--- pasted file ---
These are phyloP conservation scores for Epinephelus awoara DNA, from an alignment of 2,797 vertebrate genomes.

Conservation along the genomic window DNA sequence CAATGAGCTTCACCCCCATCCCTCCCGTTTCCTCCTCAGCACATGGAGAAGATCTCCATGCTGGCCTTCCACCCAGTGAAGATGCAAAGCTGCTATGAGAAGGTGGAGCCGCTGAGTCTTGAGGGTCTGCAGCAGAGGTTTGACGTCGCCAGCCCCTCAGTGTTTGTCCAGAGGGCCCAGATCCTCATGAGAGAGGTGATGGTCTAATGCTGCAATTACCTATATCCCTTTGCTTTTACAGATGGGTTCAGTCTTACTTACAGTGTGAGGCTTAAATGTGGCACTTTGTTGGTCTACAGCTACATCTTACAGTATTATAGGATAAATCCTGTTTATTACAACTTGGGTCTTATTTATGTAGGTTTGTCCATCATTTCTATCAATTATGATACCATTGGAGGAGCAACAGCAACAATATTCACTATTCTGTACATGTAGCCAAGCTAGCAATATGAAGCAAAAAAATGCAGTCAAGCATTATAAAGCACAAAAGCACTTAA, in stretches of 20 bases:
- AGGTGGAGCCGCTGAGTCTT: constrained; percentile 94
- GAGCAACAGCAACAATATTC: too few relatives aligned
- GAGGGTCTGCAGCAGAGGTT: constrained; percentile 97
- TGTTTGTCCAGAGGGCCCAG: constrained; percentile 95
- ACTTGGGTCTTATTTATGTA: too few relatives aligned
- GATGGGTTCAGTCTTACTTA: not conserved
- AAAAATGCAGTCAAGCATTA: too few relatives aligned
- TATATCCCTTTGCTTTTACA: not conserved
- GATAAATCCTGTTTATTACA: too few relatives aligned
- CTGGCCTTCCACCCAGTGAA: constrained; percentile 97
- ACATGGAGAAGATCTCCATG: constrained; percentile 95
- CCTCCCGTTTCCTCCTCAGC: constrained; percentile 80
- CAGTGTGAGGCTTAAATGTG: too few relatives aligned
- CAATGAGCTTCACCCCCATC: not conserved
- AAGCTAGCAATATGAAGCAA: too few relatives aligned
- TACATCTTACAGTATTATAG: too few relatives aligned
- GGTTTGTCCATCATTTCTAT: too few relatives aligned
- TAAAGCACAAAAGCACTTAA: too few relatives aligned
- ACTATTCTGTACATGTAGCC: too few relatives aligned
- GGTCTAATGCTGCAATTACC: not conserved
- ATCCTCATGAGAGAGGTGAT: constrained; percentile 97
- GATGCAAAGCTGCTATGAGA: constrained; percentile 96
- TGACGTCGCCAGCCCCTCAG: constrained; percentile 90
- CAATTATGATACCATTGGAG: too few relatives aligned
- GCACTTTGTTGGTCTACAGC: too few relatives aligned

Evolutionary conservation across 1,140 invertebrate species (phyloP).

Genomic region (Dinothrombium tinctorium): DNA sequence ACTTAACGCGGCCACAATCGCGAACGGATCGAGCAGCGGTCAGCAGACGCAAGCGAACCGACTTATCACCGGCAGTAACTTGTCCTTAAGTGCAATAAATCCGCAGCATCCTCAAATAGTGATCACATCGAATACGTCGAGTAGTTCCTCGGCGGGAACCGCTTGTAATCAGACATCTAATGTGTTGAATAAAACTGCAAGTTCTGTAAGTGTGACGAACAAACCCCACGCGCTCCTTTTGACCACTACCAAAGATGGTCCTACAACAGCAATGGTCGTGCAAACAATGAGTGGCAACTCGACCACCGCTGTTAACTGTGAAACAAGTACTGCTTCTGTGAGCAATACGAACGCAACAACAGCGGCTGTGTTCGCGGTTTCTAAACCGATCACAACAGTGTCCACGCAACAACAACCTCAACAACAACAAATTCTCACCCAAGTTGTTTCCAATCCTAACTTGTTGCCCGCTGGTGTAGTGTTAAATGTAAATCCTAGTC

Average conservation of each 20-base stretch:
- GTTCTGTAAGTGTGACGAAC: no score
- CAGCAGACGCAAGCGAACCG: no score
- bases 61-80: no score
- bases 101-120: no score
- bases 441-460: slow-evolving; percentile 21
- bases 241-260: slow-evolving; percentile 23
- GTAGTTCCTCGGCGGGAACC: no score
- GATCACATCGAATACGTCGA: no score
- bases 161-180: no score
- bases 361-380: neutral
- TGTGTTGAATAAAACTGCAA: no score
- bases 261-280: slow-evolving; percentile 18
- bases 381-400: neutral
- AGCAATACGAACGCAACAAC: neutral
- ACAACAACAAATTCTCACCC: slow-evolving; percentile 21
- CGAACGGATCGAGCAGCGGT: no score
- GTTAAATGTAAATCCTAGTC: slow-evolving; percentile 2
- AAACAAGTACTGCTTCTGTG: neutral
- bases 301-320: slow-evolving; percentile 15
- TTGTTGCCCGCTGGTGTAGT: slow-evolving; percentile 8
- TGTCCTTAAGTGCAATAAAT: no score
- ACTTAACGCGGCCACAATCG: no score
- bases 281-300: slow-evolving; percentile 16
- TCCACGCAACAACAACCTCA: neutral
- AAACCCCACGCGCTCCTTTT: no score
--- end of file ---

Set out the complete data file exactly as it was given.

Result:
These are phyloP conservation scores for Epinephelus awoara DNA, from an alignment of 2,797 vertebrate genomes.

Conservation along the genomic window DNA sequence CAATGAGCTTCACCCCCATCCCTCCCGTTTCCTCCTCAGCACATGGAGAAGATCTCCATGCTGGCCTTCCACCCAGTGAAGATGCAAAGCTGCTATGAGAAGGTGGAGCCGCTGAGTCTTGAGGGTCTGCAGCAGAGGTTTGACGTCGCCAGCCCCTCAGTGTTTGTCCAGAGGGCCCAGATCCTCATGAGAGAGGTGATGGTCTAATGCTGCAATTACCTATATCCCTTTGCTTTTACAGATGGGTTCAGTCTTACTTACAGTGTGAGGCTTAAATGTGGCACTTTGTTGGTCTACAGCTACATCTTACAGTATTATAGGATAAATCCTGTTTATTACAACTTGGGTCTTATTTATGTAGGTTTGTCCATCATTTCTATCAATTATGATACCATTGGAGGAGCAACAGCAACAATATTCACTATTCTGTACATGTAGCCAAGCTAGCAATATGAAGCAAAAAAATGCAGTCAAGCATTATAAAGCACAAAAGCACTTAA, in stretches of 20 bases:
- AGGTGGAGCCGCTGAGTCTT: constrained; percentile 94
- GAGCAACAGCAACAATATTC: too few relatives aligned
- GAGGGTCTGCAGCAGAGGTT: constrained; percentile 97
- TGTTTGTCCAGAGGGCCCAG: constrained; percentile 95
- ACTTGGGTCTTATTTATGTA: too few relatives aligned
- GATGGGTTCAGTCTTACTTA: not conserved
- AAAAATGCAGTCAAGCATTA: too few relatives aligned
- TATATCCCTTTGCTTTTACA: not conserved
- GATAAATCCTGTTTATTACA: too few relatives aligned
- CTGGCCTTCCACCCAGTGAA: constrained; percentile 97
- ACATGGAGAAGATCTCCATG: constrained; percentile 95
- CCTCCCGTTTCCTCCTCAGC: constrained; percentile 80
- CAGTGTGAGGCTTAAATGTG: too few relatives aligned
- CAATGAGCTTCACCCCCATC: not conserved
- AAGCTAGCAATATGAAGCAA: too few relatives aligned
- TACATCTTACAGTATTATAG: too few relatives aligned
- GGTTTGTCCATCATTTCTAT: too few relatives aligned
- TAAAGCACAAAAGCACTTAA: too few relatives aligned
- ACTATTCTGTACATGTAGCC: too few relatives aligned
- GGTCTAATGCTGCAATTACC: not conserved
- ATCCTCATGAGAGAGGTGAT: constrained; percentile 97
- GATGCAAAGCTGCTATGAGA: constrained; percentile 96
- TGACGTCGCCAGCCCCTCAG: constrained; percentile 90
- CAATTATGATACCATTGGAG: too few relatives aligned
- GCACTTTGTTGGTCTACAGC: too few relatives aligned

Evolutionary conservation across 1,140 invertebrate species (phyloP).

Genomic region (Dinothrombium tinctorium): DNA sequence ACTTAACGCGGCCACAATCGCGAACGGATCGAGCAGCGGTCAGCAGACGCAAGCGAACCGACTTATCACCGGCAGTAACTTGTCCTTAAGTGCAATAAATCCGCAGCATCCTCAAATAGTGATCACATCGAATACGTCGAGTAGTTCCTCGGCGGGAACCGCTTGTAATCAGACATCTAATGTGTTGAATAAAACTGCAAGTTCTGTAAGTGTGACGAACAAACCCCACGCGCTCCTTTTGACCACTACCAAAGATGGTCCTACAACAGCAATGGTCGTGCAAACAATGAGTGGCAACTCGACCACCGCTGTTAACTGTGAAACAAGTACTGCTTCTGTGAGCAATACGAACGCAACAACAGCGGCTGTGTTCGCGGTTTCTAAACCGATCACAACAGTGTCCACGCAACAACAACCTCAACAACAACAAATTCTCACCCAAGTTGTTTCCAATCCTAACTTGTTGCCCGCTGGTGTAGTGTTAAATGTAAATCCTAGTC

Average conservation of each 20-base stretch:
- GTTCTGTAAGTGTGACGAAC: no score
- CAGCAGACGCAAGCGAACCG: no score
- bases 61-80: no score
- bases 101-120: no score
- bases 441-460: slow-evolving; percentile 21
- bases 241-260: slow-evolving; percentile 23
- GTAGTTCCTCGGCGGGAACC: no score
- GATCACATCGAATACGTCGA: no score
- bases 161-180: no score
- bases 361-380: neutral
- TGTGTTGAATAAAACTGCAA: no score
- bases 261-280: slow-evolving; percentile 18
- bases 381-400: neutral
- AGCAATACGAACGCAACAAC: neutral
- ACAACAACAAATTCTCACCC: slow-evolving; percentile 21
- CGAACGGATCGAGCAGCGGT: no score
- GTTAAATGTAAATCCTAGTC: slow-evolving; percentile 2
- AAACAAGTACTGCTTCTGTG: neutral
- bases 301-320: slow-evolving; percentile 15
- TTGTTGCCCGCTGGTGTAGT: slow-evolving; percentile 8
- TGTCCTTAAGTGCAATAAAT: no score
- ACTTAACGCGGCCACAATCG: no score
- bases 281-300: slow-evolving; percentile 16
- TCCACGCAACAACAACCTCA: neutral
- AAACCCCACGCGCTCCTTTT: no score